There was hardly an important coin fair where one did not see the always friendly smile of Paul Rabin. Sitting at the table of a coin dealer, carefully looking at the dealer’s entire stock, bashfully offering his own goods for sale, never pushy, always modest and always with a favourable attitude.
And yet there was actually no reason for Paul Rabin to be so friendly to everyone, as life was not friendly to him. With his thoughtful manner, alien to any form of speed or efficiency, he belonged to the coin dealers of another generation. He appreciated the beauty, rarity and historical importance of a coin even if it was not extremely fine and sure to make a high profit. He would have liked to find a long-term position as the loyal employee of a coin shop, but none of his many positions was permanent. He did not fit into an age of profit optimisation. To him, thoroughness was always more important than speed, but many employers could not and would not afford that.
Paul Rabin worked for many dealers. In the USA, he is said to have enjoyed his numismatic training at NFA and Goldberg. He came to Switzerland around 1992 to work for Frank Sternberg, who was already over 80 at the time. The employment ended in a devastating dispute. There was a rumour that Paul Rabin had stolen something. Anyone who knows him knows that this can’t be true. The rumour destroyed a life. It caused a dramatic turn in Paul Rabin’s career. Although some people supported him afterwards – he worked for Münzen und Medaillen AG, for example, until its liquidation in 2014 – he did not find a permanent position, perhaps he did not even want to find one after the disappointments. Paul Rabin earned his money as a small, independent dealer. Without a lot of financial resources and without the possibilities the internet offers today, especially to small dealers, he travelled from coin fair to coin fair with his little box full of cheap pieces. He could just about keep his head above water with it. A few jobs from other dealers – often at conditions that no one else would have accepted – generated a little extra money.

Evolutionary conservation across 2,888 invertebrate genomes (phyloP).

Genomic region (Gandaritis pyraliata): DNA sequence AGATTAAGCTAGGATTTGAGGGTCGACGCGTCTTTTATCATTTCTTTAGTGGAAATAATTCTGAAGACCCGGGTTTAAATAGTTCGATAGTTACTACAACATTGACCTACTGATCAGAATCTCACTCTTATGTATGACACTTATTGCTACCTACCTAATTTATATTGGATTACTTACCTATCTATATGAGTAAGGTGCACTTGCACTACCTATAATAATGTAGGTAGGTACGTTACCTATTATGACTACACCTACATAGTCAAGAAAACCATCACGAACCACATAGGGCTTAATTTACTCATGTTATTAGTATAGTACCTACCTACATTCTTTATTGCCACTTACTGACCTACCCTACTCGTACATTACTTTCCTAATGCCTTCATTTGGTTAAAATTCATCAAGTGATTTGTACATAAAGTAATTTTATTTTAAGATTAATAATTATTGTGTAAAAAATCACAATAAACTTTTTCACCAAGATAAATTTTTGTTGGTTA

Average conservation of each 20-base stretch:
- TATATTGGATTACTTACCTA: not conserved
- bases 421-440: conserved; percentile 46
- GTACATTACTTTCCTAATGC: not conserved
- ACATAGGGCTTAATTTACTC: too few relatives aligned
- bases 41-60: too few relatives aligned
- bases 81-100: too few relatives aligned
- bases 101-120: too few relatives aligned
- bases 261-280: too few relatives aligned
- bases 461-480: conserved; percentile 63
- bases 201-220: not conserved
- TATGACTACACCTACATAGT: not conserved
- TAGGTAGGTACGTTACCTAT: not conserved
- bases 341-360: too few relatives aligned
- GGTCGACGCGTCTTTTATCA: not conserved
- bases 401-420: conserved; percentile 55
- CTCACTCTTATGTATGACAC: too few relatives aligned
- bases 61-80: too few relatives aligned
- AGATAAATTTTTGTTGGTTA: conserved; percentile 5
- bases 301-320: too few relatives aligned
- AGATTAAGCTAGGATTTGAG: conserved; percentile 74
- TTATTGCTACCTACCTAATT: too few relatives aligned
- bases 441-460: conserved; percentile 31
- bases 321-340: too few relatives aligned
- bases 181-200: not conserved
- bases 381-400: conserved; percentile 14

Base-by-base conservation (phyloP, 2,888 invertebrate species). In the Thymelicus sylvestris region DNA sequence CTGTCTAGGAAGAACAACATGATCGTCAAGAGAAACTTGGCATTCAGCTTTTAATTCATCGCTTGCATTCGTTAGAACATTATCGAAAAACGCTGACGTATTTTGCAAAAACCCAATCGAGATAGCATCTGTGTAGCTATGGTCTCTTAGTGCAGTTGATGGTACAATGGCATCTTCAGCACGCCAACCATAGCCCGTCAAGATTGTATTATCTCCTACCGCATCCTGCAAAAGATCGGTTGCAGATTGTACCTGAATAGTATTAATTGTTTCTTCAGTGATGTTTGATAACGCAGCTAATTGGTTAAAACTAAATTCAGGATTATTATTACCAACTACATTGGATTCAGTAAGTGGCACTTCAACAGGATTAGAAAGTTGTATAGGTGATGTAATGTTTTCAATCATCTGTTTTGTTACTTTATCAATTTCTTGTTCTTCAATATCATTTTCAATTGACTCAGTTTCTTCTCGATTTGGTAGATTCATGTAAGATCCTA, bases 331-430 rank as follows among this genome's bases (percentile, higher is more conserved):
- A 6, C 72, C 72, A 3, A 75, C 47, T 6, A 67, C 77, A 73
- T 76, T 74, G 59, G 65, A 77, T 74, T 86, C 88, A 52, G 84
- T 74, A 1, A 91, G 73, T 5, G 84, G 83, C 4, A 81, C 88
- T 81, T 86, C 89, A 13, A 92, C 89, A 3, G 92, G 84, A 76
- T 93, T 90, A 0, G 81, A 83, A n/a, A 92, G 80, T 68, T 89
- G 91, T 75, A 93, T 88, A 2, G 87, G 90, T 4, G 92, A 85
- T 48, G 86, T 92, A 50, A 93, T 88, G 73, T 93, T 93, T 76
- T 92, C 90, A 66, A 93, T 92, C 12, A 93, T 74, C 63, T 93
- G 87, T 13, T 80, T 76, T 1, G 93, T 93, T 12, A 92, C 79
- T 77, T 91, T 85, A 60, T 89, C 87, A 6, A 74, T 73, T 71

And all this despite the fact that Paul Rabin was extremely conscientious about his work. Despite the internet, he did not want to buy any coins that he had not examined in person. His colleagues rave about how carefully he annotated his catalogues. He fulfilled his mandates loyally and honestly to the point of self-sacrifice in the interest of his clients.
Although he was already over 70 years old, Paul Rabin was still working: on behalf of the Winterthur coin cabinet and as catalogue author for the Zurich auction house Nomos. Paul Rabin probably had no other choice.
He passed away after a long illness in February 2021. Together with his beloved wife Anke, we mourn a man who was too good for this world.
We received many comments on Paul’s passing. They were so touching that we do not want to keep Paul’s many friends from reading them.
I was really touched by your biography of Paul Rabin, a gentle soul who, as you so correctly state, was “too good for this world”. Everything you said was perfect, and I will miss him terribly. Events like this sober you up and make you realize how the world tends to change unexpectedly, right under your feet. I, too, had become accustomed to seeing Paul at most every show I attended, and it always was a pleasure. It had even become an expectation, but no longer!